BY Daniel Harkins | April 21 | comments icon 0 COMMENTS     print icon print


European bishops call for return of search and rescue missions following migrant tragedy

Cardinal Reinhard Marx says recent death of 1000 migrants in the Mediterranean calls into question how seriously the European Union considers the values on which it was founded

The bishops of Europe have called for the reinstatement of pro-active search and rescue missions in the Mediterranean Sea after more than 1000 migrants died trying to cross into Europe from Africa in the last ten days.

In a press statement, Cardinal Reinhard Marx, president of the Commission of the Bishops’ Conferences of the European Union (COMECE), said that if the EU ‘gives serious credit to its convictions,’ it will choose to reinstate the instruments of Mare Nostrum and expand the mission Triton on the protection of the European Union’s external borders.

Mare Nostrum was an Italian military search and rescue programme which was ended due to a lack of funding which followed many EU countries’ pulling support amid concern it was encouraging desperate African migrants to make the perilous journey across the sea.

It was replaced with Triton, a border protection operation with less funding and covering less area.

On Saturday, Pope Francis called for a more extensive response from Europe after an estimated 800 migrants drowned after fleeing conflict-stricken Libya.

In the press statement, Cardinal Marx states the recent tragedy ‘raises questions as to how seriously the European Union considers the values, so often referred to, on which it is founded.’

“The recent disaster in the Mediterranean represents a defeat for everything that makes the European Union a community of values,” he goes on. “The EU cannot remain unmoved by this human catastrophe. It is clear that the EU attracts refugees, it is also clear that traffickers exploit the willingness of EU border control to rescue their victims, and it is regrettable that sufficient action is not being taken in their countries of origin to counter the reasons which make them feel they must leave. But all this does not justify us in ignoring the humanitarian tragedy unfolding in the Mediterranean and which the European Union is facing.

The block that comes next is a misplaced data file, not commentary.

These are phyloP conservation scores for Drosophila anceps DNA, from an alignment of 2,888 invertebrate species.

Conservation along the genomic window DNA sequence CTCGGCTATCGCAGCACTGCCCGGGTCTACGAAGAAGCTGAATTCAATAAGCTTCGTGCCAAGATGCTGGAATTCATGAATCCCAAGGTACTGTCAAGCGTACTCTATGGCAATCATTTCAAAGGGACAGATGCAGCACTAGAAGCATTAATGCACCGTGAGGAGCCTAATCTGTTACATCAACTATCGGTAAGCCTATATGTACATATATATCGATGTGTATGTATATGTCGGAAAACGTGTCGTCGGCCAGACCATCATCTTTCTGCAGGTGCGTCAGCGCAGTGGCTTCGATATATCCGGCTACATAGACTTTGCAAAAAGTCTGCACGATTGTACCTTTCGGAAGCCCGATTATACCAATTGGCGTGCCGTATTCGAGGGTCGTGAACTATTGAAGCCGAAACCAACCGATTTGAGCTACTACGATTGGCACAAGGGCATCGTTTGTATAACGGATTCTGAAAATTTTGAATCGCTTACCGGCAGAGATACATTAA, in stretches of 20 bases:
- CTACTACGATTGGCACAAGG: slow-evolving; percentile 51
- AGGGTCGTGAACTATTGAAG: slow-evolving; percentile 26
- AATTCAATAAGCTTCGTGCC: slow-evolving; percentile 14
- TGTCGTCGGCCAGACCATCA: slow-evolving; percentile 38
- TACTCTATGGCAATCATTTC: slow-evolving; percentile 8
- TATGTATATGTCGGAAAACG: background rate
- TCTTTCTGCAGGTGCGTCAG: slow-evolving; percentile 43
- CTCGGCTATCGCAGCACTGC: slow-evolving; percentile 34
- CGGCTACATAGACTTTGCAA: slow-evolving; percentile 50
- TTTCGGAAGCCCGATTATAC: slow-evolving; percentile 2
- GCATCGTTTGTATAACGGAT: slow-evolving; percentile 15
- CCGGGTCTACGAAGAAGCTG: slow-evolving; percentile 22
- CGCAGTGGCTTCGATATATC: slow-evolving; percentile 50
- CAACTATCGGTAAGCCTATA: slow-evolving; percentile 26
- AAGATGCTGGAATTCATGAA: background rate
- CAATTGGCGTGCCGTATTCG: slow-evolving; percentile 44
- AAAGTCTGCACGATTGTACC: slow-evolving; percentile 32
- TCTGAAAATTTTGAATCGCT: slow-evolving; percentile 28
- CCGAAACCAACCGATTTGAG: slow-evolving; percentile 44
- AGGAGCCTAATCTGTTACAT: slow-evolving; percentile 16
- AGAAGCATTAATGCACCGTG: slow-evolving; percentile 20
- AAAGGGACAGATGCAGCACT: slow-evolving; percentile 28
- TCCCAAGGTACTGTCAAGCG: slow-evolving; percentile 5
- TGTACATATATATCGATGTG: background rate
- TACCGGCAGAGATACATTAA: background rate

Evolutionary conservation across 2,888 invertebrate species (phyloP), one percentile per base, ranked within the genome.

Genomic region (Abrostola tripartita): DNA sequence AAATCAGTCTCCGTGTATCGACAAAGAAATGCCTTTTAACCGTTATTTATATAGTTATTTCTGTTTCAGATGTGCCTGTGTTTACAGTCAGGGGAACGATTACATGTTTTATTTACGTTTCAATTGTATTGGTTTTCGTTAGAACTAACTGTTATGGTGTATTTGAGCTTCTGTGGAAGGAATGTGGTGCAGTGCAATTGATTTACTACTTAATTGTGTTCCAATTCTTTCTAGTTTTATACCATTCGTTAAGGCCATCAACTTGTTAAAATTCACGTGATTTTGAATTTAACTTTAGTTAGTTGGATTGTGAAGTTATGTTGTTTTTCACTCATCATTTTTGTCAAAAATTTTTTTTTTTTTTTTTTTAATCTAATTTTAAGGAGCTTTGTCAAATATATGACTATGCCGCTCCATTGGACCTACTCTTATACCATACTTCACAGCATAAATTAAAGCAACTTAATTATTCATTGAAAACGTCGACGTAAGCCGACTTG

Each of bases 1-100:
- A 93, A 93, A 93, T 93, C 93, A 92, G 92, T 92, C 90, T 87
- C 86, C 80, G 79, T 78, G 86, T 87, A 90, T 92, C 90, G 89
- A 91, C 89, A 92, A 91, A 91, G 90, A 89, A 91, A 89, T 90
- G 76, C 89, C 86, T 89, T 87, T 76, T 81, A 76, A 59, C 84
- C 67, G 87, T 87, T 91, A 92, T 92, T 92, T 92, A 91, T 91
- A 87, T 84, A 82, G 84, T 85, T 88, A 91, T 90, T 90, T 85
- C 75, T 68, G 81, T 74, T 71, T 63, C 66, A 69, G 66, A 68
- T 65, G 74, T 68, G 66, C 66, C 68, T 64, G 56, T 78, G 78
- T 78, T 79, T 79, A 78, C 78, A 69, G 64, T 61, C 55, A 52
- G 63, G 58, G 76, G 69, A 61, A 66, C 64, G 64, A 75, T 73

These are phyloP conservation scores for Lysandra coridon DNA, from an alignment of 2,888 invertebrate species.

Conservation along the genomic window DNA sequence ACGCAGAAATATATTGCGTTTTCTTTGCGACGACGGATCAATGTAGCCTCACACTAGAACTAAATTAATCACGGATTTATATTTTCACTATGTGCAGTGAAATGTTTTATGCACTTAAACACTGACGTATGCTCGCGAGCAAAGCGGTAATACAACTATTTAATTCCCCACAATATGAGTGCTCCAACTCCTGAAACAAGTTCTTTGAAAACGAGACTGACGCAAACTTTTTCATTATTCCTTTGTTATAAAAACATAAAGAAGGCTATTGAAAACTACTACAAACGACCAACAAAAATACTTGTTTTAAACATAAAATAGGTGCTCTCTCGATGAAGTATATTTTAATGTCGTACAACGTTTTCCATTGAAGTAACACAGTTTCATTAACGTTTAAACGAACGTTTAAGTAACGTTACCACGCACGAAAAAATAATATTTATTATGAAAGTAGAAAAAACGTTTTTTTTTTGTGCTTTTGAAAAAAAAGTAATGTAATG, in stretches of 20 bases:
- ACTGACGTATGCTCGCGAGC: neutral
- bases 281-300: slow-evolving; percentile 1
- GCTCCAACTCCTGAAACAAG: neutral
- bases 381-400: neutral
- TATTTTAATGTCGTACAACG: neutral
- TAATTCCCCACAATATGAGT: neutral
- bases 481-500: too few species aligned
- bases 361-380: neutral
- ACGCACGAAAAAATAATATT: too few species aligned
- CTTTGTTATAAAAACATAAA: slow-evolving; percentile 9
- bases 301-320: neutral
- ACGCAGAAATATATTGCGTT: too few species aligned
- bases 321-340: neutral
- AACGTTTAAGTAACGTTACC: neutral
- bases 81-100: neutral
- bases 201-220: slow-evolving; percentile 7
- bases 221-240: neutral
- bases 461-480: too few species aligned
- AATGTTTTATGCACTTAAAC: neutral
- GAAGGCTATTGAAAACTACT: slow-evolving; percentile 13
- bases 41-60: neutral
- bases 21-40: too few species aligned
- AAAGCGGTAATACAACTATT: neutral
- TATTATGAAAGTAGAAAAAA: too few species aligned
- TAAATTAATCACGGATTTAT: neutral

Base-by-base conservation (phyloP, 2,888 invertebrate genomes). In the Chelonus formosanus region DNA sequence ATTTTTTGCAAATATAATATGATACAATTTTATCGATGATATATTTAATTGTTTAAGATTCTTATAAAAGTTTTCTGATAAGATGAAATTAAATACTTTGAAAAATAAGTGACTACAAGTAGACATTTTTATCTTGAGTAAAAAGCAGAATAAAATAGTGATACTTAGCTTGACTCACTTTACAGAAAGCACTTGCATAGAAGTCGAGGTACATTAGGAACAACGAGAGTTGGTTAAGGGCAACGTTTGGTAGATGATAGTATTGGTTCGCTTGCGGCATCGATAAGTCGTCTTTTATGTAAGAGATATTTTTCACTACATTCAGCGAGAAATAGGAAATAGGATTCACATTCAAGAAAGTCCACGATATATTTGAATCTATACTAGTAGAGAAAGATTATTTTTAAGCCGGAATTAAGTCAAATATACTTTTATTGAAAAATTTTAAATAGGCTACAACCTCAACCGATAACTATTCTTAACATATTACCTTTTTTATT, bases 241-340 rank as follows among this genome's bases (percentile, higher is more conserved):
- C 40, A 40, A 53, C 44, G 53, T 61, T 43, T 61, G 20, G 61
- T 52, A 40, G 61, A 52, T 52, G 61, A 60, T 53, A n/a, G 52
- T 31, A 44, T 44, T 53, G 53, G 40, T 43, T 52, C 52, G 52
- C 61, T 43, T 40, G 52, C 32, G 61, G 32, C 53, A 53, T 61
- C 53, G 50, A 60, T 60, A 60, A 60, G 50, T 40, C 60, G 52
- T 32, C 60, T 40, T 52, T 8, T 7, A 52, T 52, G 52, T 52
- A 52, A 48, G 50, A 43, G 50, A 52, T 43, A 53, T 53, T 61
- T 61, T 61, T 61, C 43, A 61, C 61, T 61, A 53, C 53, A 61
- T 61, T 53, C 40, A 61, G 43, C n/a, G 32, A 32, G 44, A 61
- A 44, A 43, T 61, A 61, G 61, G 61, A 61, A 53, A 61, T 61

“Politics in Europe has often deplored the deaths of refugees without drawing conclusions. This tragedy now pushes European countries to take drastic measures against this dramatic situation. Europe’s response will be a litmus test for European values. If the EU gives serious credit to its convictions, it will choose to reinstate the instruments of Mare Nostrum and expand the mission Triton on the protection of the EU’s external borders. The rescue of lives in the Mediterranean cannot remain a mere political issue. This is a real human duty and a requirement of the moral aspiration of Europe.”

The cardinal goes on to say that statements from politicians need ‘practical follow-up at the meeting of the heads of state and government on Thursday: Europe must now work to find concrete proposals for the establishment of human asylum and migration policies supported and implemented in solidarity by all member states of the European Union.’

“Every reasonable step must be taken to avoid a tragedy such as Saturday’s ever occurring again,” he states. “The heads of state and government can no longer postpone indefinitely the problematic of migrants as soon as the current tragedy disappears from the headlines.

“Our prayers are for the victims of this disaster and their families. We do not pray with our eyes closed, rather but with eyes opened to those in need.”

Yesterday Bishop Patrick Lynch, bishop for migration at the Catholic Bishops’ Conference of England and Wales, called on all EU member states to ‘involve themselves in the relief efforts and to work collaboratively to find a swift, just, effective and compassionate solution to these humanitarian disasters.’

Pic: Rescued migrants from Saturday’s boat sinking lie on the deck of the Italian coast guard ship Bruno Gregoretti in Senglea, Malta


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